- Title: From the Garden of England to Poland, UK farmers look abroad after Brexit
- Date: 26th July 2017
- Summary: LANGLEY, KENT, ENGLAND, UNITED KINGDOM (JULY 21, 2017) (REUTERS) VARIOUS OF MIGRANT WORKERS PICKING RASPBERRIES (SOUNDBITE) (English) FARMER AT W. B. CHAMBERS & SON, TIM CHAMBERS, SAYING: "We have partners abroad who supply fruit to us at the moment, and we are looking to start producing product in Poland, under our own badge, rather than as a partnership. We think that, although at the moment it's not a necessity, we're planning for potential changes which would make it more effective and more efficient." VARIOUS OF MIGRANT WORKERS PICKING RASPBERRIES (SOUNDBITE) (English) FARM MANAGER, SALIH HODZHOV, SAYING: "With all the Brexit talks and all the elections happening in the last few months, well the people are concerned, they're a little bit anxious about what's going to happen, and I think the general thing is this uncertainty. I mean it's all this talk yeah, you can't come in and you need [a] visa, and this is going to change and that's going to change. So yes, definitely the people are a little bit worried. When you want to build your future you want certainty, you want to know exactly what is going to happen." MIGRANT WORKERS PICKING RASPBERRIES VARIOUS OF MIGRANT WORKERS PUTTING RASPBERRIES INTO BOXES / STACKING BOXES RASPBERRIES ON PLANT MIGRANT WORKERS WALKING PAST RASPBERRIES OFFHAM, KENT, ENGLAND, UNITED KINGDOM (JULY 21, 2017) (REUTERS) VARIOUS OF MIGRANT WORKERS HARVESTING LETTUCE VARIOUS OF FARM DIRECTOR AT LAURENCE J BETTS, NICK OTTEWELL, SUPERVISING HARVEST VARIOUS OF WORKERS PICKING LETTUCE (SOUNDBITE) (English) FARM DIRECTOR AT LAURENCE J BETTS, NICK OTTEWELL, SAYING: "I can manage on this farm next year, but at the moment, I really don't know how we're going to staff this farm in 2019. And I really do think that it's unrealistic now, because it's dragged [on] for so long without any real action happening, already, that they're going to have a scheme in place in time. And the political instability that's going on is just pushing back and pushing back any real action being taken. And farmers are going to potentially be staring over the cliff face in 2019." VARIOUS OF MIGRANT WORKERS PICKING LETTUCE PACKAGED LETTUCE VARIOUS OF MIGRANT WORKERS PICKING LETTUCE
- Embargoed: 9th August 2017 12:08
- Keywords: Kent visa raspberries Poland farming Brexit freedom of movement EU farmers Agriculture CAP migrants Bulgaria
- Location: OFFHAM AND LANGLEY, KENT, ENGLAND, UNITED KINGDOM
- City: OFFHAM AND LANGLEY, KENT, ENGLAND, UNITED KINGDOM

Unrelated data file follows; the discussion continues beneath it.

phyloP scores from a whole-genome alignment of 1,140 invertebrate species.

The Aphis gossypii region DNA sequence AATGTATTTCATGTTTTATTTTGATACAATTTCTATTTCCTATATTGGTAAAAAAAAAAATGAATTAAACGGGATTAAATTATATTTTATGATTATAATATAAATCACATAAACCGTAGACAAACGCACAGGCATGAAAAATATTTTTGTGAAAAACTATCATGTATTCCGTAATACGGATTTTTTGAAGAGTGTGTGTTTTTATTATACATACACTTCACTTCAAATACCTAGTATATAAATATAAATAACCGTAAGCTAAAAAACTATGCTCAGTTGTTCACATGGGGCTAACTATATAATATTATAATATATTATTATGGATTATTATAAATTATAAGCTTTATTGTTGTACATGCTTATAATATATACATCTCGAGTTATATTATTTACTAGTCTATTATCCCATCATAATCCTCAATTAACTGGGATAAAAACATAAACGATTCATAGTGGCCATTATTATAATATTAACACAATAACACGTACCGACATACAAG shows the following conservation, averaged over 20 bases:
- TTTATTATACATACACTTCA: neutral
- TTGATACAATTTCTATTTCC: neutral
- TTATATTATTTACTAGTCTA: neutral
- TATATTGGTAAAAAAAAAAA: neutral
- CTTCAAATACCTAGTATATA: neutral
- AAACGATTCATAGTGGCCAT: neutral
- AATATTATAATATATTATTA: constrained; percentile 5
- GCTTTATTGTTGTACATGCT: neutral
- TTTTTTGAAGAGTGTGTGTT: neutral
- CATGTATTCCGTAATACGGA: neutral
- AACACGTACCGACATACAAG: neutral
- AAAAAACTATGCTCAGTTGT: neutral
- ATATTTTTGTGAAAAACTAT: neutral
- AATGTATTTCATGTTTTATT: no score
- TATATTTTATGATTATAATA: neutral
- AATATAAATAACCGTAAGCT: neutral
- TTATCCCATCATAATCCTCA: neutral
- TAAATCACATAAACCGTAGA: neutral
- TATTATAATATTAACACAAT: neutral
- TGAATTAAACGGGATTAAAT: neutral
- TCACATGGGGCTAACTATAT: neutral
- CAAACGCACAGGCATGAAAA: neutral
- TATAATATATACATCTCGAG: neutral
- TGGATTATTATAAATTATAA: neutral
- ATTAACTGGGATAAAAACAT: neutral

- Country: United Kingdom
- Topics: European Union,Government/Politics
- Reuters ID: LVA0016RCTOAV
- Aspect Ratio: 16:9
- Story Text: For 70 years, Tim Chambers' family has harvested fruit in south-east England, but after Britain's vote last year to leave the European Union he expanded into Poland and is ready to sell some of his land if a shortage of migrant workers worsens.
His firm, W. B. Chambers & Son, has relied heavily on seasonal staff from eastern Europe for the past two decades as it focused on growing raspberries and blackberries that require laborious harvesting by hand.
Typically, at the height of the summer season, 1,200 migrant workers from other EU states pick the delicate berries from more than 520 kilometres (320 miles) of rows of bushes planted across rolling land in Kent, a county known as the Garden of England.
This year, Chambers found it harder to recruit workers at the start of the season in June. Many workers hesitated about coming to Britain after the fall in the value of the pound since the vote for Brexit in the June 2016 referendum.
Chambers invested this year in raspberry production with a partner in Poland to avoid possible barriers to exporting fruit to the EU from Britain when Brexit happens in 2019.
If the shortage in migrant labour gets worse and pushes up his costs, he is prepared to shift more of his business to Poland and might even sell some of his family's land in England, he said.
Farm manager Salih Hodzhov migrated from Bulgaria.
He said that many migrants have worries about their future since the Brexit vote.
The government has said it will use a transition period to ensure employers are not left without workers after Brexit, but so far there is no clear sign of how it plans to do that.
Nick Ottewell, farming director for Laurence J Betts, a Kent-based salad grower, said the uncertainties clouding migrant labour and Britain's EU divorce talks could cause major headaches for British agriculture.
"The political instability going on is just pushing back any real action being taken," he told Reuters. "Farmers are going to potentially be staring over the cliff face in 2019."
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